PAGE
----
"we find you fully guilty of using encryption and a bomb but not guilty on all counts of using decryption. case dismissed. "

  9. Elmer Phud


    Why the fuck would Obama be interested in Cameron's proposal?

    It's not as if NSA doesn't have plenty of our data to play with already, especially with GCHQ being so accommodating.

    Or just maybe the US prez doesn't really see Cameron being around to deliver anyway and can't give a toss until the next supplicant arrives at his feet.

  10. John Smith 19 Gold badge

    Elect a PR goon, what do you get.

    More PR.

    1. amanfromMars 1 Silver badge

      Re: Elect a PR goon, what do you get? Smarter InterNetworking Non-State Actors?

      Elect a PR goon, what you get is more PR gooney, John Smith 19 ........ The Truth "Behind" The Charlie Hebdo Solidarity Photo-Op

      And IT and Media is all about micro/macromanaging dull animal perception and creating a false leading narrative and exclusive executive virtual reality whenever your operating systems admin is simply perverted, subverted and corrupted and easily hacked and cracked wide open to zeroday vulnerability exploitation traders ... New Orderly World Order Great IntelAIgent Game Players. NSA answers to Global Communications Head Quarters questioning of IC Enterprises.

      Politics? ...... 'Politics is just show business for ugly people.'...Jay Leno ? Right on, Bro, and it has had its day and fifteen minutes of fame flogging their dead horse as a vital mode and meme of future transport and delivery.

      I wonder who was pulling all those strings in Paris and directing all down the alley/leading them up the garden path?

  11. FormerKowloonTonger


    "The companies themselves have all sorts of interests, but one of those interests is they don't want to be the platform that becomes safe for terrorists to talk to each other and plan appalling outrages on."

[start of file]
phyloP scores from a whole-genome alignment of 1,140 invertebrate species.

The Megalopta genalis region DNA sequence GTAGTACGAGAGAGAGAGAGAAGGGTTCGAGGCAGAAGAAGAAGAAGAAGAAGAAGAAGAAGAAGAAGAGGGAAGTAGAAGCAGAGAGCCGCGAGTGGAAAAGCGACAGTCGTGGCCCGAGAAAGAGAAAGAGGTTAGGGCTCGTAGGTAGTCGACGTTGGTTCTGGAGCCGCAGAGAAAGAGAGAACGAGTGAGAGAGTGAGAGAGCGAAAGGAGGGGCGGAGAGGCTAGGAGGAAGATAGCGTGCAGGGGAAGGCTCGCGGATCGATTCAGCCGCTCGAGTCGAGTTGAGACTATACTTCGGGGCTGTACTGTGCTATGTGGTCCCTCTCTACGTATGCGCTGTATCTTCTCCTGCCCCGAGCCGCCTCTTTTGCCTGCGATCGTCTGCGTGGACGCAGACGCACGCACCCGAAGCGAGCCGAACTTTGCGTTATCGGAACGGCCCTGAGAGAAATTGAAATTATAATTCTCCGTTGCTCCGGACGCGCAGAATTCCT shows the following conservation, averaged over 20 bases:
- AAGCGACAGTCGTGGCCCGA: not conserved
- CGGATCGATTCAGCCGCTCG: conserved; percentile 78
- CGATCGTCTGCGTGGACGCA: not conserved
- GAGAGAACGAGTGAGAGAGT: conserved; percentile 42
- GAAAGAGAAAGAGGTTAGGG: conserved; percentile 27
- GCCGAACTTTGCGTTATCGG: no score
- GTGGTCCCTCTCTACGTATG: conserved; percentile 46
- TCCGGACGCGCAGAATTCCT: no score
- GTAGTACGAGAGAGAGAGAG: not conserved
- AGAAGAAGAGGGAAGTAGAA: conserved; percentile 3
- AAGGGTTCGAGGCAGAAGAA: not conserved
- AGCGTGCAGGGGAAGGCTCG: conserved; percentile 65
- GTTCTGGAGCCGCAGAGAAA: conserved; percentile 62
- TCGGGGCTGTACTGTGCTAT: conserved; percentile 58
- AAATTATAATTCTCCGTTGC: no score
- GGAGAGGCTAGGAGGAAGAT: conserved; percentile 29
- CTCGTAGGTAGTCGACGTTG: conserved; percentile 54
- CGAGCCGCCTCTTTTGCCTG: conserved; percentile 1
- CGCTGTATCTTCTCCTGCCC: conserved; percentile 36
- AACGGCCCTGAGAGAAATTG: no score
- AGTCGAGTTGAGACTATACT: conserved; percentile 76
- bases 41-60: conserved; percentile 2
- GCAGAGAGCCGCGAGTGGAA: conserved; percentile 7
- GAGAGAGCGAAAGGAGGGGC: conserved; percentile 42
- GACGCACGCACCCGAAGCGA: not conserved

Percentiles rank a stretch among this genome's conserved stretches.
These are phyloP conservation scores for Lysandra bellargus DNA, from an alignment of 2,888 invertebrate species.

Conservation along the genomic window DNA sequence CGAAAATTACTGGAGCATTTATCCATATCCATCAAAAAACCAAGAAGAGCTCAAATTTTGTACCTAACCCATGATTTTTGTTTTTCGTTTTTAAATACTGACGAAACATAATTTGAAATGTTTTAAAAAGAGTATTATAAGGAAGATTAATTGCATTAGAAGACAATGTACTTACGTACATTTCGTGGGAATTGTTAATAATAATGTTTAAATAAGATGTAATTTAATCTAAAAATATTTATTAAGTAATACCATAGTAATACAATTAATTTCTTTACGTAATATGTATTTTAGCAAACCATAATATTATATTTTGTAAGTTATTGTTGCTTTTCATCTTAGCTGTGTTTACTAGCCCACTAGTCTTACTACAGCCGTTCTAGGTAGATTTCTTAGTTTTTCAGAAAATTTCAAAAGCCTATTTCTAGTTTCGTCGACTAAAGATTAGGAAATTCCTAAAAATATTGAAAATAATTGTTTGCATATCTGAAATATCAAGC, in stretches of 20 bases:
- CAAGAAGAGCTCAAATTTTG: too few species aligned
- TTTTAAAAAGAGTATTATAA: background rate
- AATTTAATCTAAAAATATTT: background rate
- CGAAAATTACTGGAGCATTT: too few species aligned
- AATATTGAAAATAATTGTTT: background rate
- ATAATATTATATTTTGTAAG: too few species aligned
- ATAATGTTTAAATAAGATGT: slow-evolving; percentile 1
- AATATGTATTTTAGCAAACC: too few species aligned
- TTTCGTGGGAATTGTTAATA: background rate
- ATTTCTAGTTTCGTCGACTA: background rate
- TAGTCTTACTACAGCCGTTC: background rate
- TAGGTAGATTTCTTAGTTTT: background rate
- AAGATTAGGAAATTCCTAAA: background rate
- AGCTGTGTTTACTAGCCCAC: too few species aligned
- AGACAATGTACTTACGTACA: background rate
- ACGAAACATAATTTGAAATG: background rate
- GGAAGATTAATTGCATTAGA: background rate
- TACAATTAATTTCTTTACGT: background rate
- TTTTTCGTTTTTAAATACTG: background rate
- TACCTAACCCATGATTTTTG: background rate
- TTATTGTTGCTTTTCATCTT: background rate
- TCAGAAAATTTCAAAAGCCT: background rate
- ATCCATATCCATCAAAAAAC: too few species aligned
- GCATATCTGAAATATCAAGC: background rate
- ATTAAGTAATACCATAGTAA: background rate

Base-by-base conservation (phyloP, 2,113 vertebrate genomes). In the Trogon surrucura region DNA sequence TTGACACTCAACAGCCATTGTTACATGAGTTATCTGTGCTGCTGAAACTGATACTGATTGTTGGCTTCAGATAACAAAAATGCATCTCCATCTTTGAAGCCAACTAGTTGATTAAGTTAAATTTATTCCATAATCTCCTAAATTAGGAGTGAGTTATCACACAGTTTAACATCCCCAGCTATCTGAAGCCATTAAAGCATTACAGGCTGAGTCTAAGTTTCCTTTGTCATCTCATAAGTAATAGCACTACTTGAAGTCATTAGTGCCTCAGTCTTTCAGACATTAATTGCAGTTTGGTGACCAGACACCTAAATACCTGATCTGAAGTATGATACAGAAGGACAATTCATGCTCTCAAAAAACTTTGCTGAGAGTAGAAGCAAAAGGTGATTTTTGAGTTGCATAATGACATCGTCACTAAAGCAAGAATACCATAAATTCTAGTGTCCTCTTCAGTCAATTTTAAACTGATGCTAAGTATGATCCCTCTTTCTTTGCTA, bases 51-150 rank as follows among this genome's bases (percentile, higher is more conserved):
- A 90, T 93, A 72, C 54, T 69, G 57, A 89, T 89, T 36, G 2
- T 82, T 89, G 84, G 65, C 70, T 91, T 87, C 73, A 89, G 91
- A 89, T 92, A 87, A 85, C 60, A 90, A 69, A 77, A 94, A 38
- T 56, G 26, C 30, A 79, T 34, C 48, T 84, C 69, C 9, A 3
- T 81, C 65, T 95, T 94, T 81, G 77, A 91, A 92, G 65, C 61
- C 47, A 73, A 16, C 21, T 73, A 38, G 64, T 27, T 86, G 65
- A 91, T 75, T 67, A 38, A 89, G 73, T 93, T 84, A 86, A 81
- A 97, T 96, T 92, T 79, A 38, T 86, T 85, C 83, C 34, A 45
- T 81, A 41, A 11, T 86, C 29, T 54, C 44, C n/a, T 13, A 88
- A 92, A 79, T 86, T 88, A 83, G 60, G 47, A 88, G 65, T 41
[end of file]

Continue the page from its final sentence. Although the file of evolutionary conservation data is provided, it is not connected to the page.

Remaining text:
I'm not so sure about the practical efficiency of that statement. How to prevent just that? How can the likes of Facebook and Google not "want" to be a safe platform for anybody? That's the very nature of their business. Those two conflicting interests are butting heads. What will Facebook and Google and their ilk do for revenue/income if they hamper unfettered access to their "platforms"?

    How to pick and choose who is "safe" to be a user of their technology? How to choose when to deny access, or GASP!, how to allow the GHCQ access to their data? How to write the in-house protocols outlining the degree of cooperation deigned to be granted by them to anyone?

    Did Google and Facebook help with locating the Muslim terrorists in Verviers and Paris? If not, and if they partitioned [is that the correct term?] off their data, then they become accessories to this Muslim terrorism, and deeply complicit.

    Lots of righteous smug certitude needs to be punctured......without losing any votes for the next election.

  12. Sam 15

    Missing the point


    Many of you seem to think this is about responding to terrorism, an assault on civil liberty, damage to the IT industry and all sorts of red herrings.

    There's an election coming up.

    Dave is getting some TV time standing next to the US President whilst looking all statesman-like.

    That's it.

    1. Anonymous Coward
      Anonymous Coward

      Re: Missing the point


      That's all very nice, but laughing at this smug fool is a healthy exercise. I'd like to believe that the "free" world can still elect people who could think their way out of a paper bag.

      Or am I really too naive?

      1. Anonymous Coward
        Anonymous Coward

        Re: Missing the point

        Judging by the apparent support for UKIP, probably by the Daily Fail readers, naive seems appropriate.

  13. Doctor Syntax Silver badge

    Change of tune?

    In another place there's a link to where he seems to have made another statement. Maybe the NSA twisted his arm.

POST COMMENT House rules

Not a member of The Register? Create a new account here.

  • Enter your comment

  • Add an icon

Anonymous cowards cannot choose their icon

Other stories you might like